During the fall harvest, try winter squash in your diet. Different kinds of winter squash include acorn squash, butternut squash, spaghetti squash, and pumpkin. Since they’re packed with vitamins A and C, antioxidants, and fiber, they’re a nutritious option.
These squash have thicker, tough shells, so you’ll want to separate the flesh from the shell. The thicker shell ensures they have a longer shelf life, which can extend for months.
Winter squash also have higher starch content than summer squashes, so they hold up well in roasting, in soups and stews, and can be used more easily in baking. They can also be a great substitute for other starches such as potatoes, sweet potatoes, or even rice and noodles. On top of this all, they’ve got nutrient-dense seeds you can roast.
Some ideas to help you enjoy winter squash
- Roast: Roasting will help caramelize the squash and make it taste even sweeter. For acorn and butternut squash, peel and seed them, then cut into 1” chunks. All you need is olive oil and salt and pepper to season. For spaghetti squash, cut it in half and seed it. Pour some water in each side. Use a fork to scrape out the flesh after cooking. Use in lieu of noodles in your favorite dish, or season with salt and pepper.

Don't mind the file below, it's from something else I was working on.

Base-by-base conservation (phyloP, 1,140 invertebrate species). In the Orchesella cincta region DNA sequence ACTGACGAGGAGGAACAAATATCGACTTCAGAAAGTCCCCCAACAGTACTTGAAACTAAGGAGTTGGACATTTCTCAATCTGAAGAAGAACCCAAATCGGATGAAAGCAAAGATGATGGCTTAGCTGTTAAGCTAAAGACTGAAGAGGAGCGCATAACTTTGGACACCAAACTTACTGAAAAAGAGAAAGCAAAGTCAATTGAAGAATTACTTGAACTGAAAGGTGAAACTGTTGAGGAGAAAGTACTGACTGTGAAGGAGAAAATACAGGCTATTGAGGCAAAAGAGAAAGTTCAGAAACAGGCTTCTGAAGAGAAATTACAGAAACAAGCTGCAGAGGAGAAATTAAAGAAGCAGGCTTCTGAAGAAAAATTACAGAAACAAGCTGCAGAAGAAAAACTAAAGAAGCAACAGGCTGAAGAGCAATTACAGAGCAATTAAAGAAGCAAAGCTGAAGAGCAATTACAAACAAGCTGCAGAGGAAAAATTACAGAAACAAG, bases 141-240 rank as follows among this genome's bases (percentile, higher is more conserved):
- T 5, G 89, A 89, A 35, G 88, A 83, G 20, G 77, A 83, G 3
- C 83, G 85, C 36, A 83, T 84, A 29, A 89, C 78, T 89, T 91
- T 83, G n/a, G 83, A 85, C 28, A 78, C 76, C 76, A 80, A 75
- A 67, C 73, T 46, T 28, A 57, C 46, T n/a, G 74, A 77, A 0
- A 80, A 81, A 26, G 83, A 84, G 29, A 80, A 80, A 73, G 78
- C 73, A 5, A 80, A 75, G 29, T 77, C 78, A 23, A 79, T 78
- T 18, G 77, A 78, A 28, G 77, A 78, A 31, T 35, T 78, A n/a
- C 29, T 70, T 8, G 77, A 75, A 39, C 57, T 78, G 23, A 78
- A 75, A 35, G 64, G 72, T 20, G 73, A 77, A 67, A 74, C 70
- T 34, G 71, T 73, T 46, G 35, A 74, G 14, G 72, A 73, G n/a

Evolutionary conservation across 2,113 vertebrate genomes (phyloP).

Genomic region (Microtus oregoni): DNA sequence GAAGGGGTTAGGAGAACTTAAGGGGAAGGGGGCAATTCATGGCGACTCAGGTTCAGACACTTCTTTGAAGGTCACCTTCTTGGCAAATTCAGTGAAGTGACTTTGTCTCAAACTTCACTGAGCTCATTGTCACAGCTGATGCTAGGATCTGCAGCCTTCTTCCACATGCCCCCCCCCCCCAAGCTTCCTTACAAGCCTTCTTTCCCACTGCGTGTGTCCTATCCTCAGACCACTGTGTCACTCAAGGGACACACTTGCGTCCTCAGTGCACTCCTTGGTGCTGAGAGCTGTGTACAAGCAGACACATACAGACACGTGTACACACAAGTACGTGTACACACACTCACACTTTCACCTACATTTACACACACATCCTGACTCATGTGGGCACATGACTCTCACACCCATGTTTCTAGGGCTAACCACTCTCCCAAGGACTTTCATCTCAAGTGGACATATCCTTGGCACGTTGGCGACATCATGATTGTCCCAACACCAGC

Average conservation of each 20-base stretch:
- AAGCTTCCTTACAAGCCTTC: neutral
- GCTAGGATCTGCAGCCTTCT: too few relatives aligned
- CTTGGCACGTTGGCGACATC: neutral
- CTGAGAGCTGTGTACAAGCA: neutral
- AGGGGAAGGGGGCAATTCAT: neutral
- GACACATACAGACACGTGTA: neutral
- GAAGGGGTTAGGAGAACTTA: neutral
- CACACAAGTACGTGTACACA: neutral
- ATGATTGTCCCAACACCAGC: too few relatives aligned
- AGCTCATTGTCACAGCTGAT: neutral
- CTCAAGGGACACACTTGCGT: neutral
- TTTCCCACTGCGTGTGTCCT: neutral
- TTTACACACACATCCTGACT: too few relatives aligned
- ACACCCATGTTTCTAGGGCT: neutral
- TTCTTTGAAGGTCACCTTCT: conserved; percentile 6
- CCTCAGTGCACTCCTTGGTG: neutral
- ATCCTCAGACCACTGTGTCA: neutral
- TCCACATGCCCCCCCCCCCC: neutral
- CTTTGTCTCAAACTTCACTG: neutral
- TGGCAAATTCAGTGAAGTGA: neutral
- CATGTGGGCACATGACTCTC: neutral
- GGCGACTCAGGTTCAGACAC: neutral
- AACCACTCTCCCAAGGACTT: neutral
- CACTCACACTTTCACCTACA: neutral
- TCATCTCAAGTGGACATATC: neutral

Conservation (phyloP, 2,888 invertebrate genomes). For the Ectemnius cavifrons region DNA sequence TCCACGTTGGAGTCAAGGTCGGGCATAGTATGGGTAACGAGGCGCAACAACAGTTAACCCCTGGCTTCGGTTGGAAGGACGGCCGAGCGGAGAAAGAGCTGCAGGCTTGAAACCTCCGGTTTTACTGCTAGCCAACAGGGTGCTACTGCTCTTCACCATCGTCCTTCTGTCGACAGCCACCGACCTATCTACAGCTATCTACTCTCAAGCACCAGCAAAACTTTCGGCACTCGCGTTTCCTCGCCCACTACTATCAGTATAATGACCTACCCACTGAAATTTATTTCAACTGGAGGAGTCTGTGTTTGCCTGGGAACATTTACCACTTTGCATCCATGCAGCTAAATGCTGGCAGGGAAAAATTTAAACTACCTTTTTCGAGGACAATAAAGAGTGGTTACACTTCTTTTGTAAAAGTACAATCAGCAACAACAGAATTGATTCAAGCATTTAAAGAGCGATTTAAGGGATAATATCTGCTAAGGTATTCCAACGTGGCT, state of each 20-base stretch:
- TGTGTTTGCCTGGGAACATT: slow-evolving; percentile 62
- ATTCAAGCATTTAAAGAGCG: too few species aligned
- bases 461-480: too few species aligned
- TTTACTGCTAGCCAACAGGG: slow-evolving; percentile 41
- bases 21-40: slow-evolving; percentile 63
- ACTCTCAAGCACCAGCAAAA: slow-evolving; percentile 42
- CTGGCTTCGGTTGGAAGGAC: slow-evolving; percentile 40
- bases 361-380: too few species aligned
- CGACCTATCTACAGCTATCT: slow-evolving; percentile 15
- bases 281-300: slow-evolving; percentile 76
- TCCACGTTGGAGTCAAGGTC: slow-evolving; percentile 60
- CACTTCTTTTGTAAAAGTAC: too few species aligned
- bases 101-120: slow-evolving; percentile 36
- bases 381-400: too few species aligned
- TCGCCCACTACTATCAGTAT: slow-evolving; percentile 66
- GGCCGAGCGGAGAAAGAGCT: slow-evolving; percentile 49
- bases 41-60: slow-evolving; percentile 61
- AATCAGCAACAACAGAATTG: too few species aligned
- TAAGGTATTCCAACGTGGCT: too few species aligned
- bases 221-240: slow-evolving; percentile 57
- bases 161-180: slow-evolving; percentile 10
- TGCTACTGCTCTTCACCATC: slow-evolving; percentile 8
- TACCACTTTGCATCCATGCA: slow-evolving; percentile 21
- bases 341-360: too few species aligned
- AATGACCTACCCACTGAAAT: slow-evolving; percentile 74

- Soups and stews: You can put cubed squash directly into a stew or chili. Or consider using roasted and pureed squash for a really creamy consistency. Butternut, acorn squash, and pumpkin are great options for this method. Even better, you can use canned pumpkin too. You get a creamy consistency without all the fat from cream!
- Roasted seeds: In your winter squash cooking, you’re bound to end up with seeds. Save them and separate them from pulp and strings. Rinse with water, pat dry, and place in one layer on a parchment paper or foil-lined baking sheet. Toss with a bit of olive oil and your favorite seasonings and roast for 15 minutes.